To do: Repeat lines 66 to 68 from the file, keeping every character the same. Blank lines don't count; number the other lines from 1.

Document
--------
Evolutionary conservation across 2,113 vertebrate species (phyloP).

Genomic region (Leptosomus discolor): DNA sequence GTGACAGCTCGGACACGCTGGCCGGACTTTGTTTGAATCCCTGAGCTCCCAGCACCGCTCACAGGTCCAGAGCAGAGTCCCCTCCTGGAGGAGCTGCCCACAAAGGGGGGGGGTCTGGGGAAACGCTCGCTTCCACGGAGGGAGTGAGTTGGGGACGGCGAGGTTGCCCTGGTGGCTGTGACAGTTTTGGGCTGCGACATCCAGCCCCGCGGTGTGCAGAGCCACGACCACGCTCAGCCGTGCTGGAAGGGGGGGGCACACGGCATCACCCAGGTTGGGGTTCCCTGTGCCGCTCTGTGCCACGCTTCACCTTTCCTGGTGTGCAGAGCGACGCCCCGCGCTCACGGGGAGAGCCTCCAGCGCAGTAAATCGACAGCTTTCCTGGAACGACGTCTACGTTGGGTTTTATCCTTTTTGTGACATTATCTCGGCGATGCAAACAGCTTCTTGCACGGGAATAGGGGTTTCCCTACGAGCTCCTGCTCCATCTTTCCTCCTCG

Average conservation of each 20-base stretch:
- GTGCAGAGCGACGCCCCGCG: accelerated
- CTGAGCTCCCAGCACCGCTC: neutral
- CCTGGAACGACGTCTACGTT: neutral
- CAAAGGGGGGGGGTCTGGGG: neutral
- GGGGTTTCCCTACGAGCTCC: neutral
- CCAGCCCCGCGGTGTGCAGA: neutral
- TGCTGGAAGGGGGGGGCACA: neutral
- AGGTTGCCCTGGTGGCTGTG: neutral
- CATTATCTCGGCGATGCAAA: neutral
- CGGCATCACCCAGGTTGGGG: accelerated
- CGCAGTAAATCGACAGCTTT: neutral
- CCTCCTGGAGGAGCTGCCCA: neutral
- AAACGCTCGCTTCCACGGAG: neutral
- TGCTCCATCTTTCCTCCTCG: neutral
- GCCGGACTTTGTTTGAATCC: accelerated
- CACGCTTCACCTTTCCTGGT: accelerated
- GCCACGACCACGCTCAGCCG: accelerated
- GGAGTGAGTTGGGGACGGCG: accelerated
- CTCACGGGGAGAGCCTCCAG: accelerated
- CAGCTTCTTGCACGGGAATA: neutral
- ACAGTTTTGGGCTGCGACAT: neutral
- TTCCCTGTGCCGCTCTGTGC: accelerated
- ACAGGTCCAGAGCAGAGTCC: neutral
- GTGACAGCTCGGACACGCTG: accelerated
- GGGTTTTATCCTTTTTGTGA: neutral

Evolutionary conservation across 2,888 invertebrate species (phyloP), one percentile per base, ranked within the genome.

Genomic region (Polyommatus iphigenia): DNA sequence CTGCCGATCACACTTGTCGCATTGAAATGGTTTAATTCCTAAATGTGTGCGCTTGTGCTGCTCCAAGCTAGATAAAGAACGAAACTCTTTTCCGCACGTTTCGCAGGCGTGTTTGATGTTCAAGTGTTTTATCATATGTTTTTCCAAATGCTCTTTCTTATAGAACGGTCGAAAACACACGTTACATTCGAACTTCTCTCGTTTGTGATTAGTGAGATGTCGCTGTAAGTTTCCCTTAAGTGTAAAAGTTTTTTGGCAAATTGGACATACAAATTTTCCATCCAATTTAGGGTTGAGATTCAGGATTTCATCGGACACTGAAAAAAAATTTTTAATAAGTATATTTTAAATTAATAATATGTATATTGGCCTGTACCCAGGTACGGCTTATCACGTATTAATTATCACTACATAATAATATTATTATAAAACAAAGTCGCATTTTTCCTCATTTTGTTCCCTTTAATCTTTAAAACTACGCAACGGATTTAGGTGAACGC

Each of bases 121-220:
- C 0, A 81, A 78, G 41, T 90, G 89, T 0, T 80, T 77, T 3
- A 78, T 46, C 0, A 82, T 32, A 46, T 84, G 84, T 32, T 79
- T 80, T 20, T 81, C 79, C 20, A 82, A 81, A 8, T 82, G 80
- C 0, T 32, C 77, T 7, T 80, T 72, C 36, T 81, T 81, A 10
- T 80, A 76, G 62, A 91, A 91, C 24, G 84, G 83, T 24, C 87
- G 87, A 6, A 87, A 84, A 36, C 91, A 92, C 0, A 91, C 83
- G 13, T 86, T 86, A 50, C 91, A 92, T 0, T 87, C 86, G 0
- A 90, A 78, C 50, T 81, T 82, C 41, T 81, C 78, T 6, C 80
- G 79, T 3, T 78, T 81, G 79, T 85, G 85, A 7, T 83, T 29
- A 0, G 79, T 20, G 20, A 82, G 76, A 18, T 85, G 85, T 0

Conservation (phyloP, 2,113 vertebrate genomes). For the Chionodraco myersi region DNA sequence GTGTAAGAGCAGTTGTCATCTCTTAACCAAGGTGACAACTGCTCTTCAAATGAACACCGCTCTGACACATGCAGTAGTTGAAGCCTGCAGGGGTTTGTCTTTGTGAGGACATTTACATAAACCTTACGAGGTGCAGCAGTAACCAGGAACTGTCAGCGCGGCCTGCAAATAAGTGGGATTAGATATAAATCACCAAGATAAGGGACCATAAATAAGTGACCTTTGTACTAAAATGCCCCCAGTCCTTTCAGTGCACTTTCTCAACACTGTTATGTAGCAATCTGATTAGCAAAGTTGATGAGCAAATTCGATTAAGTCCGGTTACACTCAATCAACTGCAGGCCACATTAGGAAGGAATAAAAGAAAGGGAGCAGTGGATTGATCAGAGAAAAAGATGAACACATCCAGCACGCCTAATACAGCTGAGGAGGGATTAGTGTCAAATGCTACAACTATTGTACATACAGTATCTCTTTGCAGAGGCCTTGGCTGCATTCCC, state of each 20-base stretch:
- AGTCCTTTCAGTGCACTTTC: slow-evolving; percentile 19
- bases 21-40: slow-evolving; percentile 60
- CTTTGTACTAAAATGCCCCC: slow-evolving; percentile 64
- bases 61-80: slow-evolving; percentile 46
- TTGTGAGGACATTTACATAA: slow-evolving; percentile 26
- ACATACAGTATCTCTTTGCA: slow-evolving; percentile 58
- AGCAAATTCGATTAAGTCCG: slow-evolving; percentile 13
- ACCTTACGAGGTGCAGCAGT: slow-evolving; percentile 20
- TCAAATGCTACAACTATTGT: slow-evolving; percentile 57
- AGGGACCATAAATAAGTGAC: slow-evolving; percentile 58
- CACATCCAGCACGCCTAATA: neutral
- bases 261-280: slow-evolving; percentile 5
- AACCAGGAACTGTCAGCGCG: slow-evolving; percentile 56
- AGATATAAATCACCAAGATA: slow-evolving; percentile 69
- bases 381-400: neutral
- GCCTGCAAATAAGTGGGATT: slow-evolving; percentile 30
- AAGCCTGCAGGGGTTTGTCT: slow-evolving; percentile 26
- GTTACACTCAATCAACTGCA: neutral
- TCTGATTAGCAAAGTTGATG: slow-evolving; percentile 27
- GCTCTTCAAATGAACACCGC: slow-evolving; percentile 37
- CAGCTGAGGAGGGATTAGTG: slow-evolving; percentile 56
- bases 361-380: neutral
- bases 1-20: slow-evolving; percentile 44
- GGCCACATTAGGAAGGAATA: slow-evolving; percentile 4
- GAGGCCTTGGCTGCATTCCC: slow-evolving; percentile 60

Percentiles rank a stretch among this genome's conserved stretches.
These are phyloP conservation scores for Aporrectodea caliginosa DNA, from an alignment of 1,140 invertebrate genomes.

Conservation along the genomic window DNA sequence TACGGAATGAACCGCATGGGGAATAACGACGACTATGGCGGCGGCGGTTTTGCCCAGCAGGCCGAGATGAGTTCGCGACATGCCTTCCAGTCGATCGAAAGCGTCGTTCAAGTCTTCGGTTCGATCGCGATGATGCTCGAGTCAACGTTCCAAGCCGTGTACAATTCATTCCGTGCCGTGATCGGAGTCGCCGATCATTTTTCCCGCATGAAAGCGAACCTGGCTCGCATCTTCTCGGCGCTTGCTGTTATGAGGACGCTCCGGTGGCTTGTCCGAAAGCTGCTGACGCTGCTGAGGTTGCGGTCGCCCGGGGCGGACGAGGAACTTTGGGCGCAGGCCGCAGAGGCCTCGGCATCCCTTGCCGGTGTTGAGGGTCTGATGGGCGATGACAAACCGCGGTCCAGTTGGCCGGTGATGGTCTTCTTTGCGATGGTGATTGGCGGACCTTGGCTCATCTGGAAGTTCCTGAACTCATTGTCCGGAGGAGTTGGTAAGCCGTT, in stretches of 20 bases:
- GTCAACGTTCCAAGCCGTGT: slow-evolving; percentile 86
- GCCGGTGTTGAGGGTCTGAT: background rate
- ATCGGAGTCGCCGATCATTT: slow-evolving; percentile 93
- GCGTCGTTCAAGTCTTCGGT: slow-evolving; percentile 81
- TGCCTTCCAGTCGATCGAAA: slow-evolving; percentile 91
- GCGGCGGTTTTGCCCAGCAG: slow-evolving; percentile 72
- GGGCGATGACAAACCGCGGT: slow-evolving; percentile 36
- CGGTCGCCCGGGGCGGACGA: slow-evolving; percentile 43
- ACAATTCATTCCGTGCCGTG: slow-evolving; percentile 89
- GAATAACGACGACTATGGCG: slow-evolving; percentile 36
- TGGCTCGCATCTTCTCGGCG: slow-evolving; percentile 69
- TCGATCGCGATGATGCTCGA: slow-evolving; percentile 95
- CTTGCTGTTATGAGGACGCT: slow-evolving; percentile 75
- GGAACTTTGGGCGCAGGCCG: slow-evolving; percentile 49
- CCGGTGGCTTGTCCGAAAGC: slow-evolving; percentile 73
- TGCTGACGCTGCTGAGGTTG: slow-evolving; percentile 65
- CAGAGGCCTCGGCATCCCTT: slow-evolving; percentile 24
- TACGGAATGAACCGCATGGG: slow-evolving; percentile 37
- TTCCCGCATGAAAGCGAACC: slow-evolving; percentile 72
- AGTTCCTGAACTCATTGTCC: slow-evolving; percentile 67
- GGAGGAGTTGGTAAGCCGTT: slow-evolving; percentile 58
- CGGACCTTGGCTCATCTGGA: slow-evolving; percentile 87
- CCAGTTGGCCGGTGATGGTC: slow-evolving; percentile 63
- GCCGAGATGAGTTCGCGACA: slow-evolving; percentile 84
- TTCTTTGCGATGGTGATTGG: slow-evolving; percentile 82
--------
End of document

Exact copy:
- GGCCACATTAGGAAGGAATA: slow-evolving; percentile 4
- GAGGCCTTGGCTGCATTCCC: slow-evolving; percentile 60

Percentiles rank a stretch among this genome's conserved stretches.